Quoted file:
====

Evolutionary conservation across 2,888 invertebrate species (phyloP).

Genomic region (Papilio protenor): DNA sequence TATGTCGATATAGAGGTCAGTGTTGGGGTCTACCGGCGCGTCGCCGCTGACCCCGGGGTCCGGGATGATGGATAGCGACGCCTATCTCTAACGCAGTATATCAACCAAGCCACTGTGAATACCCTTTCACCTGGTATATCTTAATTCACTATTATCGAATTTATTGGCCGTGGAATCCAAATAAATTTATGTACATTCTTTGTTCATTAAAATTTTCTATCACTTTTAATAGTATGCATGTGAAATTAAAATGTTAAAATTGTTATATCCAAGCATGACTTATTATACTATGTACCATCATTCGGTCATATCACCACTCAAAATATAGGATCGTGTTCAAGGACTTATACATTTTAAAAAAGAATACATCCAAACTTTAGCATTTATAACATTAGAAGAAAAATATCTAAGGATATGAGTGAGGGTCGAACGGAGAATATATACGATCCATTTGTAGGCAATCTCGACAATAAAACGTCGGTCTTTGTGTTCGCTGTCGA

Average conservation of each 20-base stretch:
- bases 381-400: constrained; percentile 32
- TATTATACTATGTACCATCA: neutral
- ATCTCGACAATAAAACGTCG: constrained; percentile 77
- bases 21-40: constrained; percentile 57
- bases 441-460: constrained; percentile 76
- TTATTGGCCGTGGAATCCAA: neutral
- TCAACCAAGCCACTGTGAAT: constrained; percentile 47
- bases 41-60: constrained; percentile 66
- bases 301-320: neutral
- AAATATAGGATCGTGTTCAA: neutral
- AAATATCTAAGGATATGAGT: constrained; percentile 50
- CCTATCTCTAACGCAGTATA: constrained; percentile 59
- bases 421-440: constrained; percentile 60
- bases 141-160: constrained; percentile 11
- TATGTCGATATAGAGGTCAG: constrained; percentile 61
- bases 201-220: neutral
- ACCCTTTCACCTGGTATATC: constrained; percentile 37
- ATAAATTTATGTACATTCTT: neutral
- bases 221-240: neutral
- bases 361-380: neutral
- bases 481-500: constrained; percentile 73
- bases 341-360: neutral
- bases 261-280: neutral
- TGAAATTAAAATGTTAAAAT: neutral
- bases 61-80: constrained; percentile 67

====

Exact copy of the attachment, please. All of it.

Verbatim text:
Evolutionary conservation across 2,888 invertebrate species (phyloP).

Genomic region (Papilio protenor): DNA sequence TATGTCGATATAGAGGTCAGTGTTGGGGTCTACCGGCGCGTCGCCGCTGACCCCGGGGTCCGGGATGATGGATAGCGACGCCTATCTCTAACGCAGTATATCAACCAAGCCACTGTGAATACCCTTTCACCTGGTATATCTTAATTCACTATTATCGAATTTATTGGCCGTGGAATCCAAATAAATTTATGTACATTCTTTGTTCATTAAAATTTTCTATCACTTTTAATAGTATGCATGTGAAATTAAAATGTTAAAATTGTTATATCCAAGCATGACTTATTATACTATGTACCATCATTCGGTCATATCACCACTCAAAATATAGGATCGTGTTCAAGGACTTATACATTTTAAAAAAGAATACATCCAAACTTTAGCATTTATAACATTAGAAGAAAAATATCTAAGGATATGAGTGAGGGTCGAACGGAGAATATATACGATCCATTTGTAGGCAATCTCGACAATAAAACGTCGGTCTTTGTGTTCGCTGTCGA

Average conservation of each 20-base stretch:
- bases 381-400: constrained; percentile 32
- TATTATACTATGTACCATCA: neutral
- ATCTCGACAATAAAACGTCG: constrained; percentile 77
- bases 21-40: constrained; percentile 57
- bases 441-460: constrained; percentile 76
- TTATTGGCCGTGGAATCCAA: neutral
- TCAACCAAGCCACTGTGAAT: constrained; percentile 47
- bases 41-60: constrained; percentile 66
- bases 301-320: neutral
- AAATATAGGATCGTGTTCAA: neutral
- AAATATCTAAGGATATGAGT: constrained; percentile 50
- CCTATCTCTAACGCAGTATA: constrained; percentile 59
- bases 421-440: constrained; percentile 60
- bases 141-160: constrained; percentile 11
- TATGTCGATATAGAGGTCAG: constrained; percentile 61
- bases 201-220: neutral
- ACCCTTTCACCTGGTATATC: constrained; percentile 37
- ATAAATTTATGTACATTCTT: neutral
- bases 221-240: neutral
- bases 361-380: neutral
- bases 481-500: constrained; percentile 73
- bases 341-360: neutral
- bases 261-280: neutral
- TGAAATTAAAATGTTAAAAT: neutral
- bases 61-80: constrained; percentile 67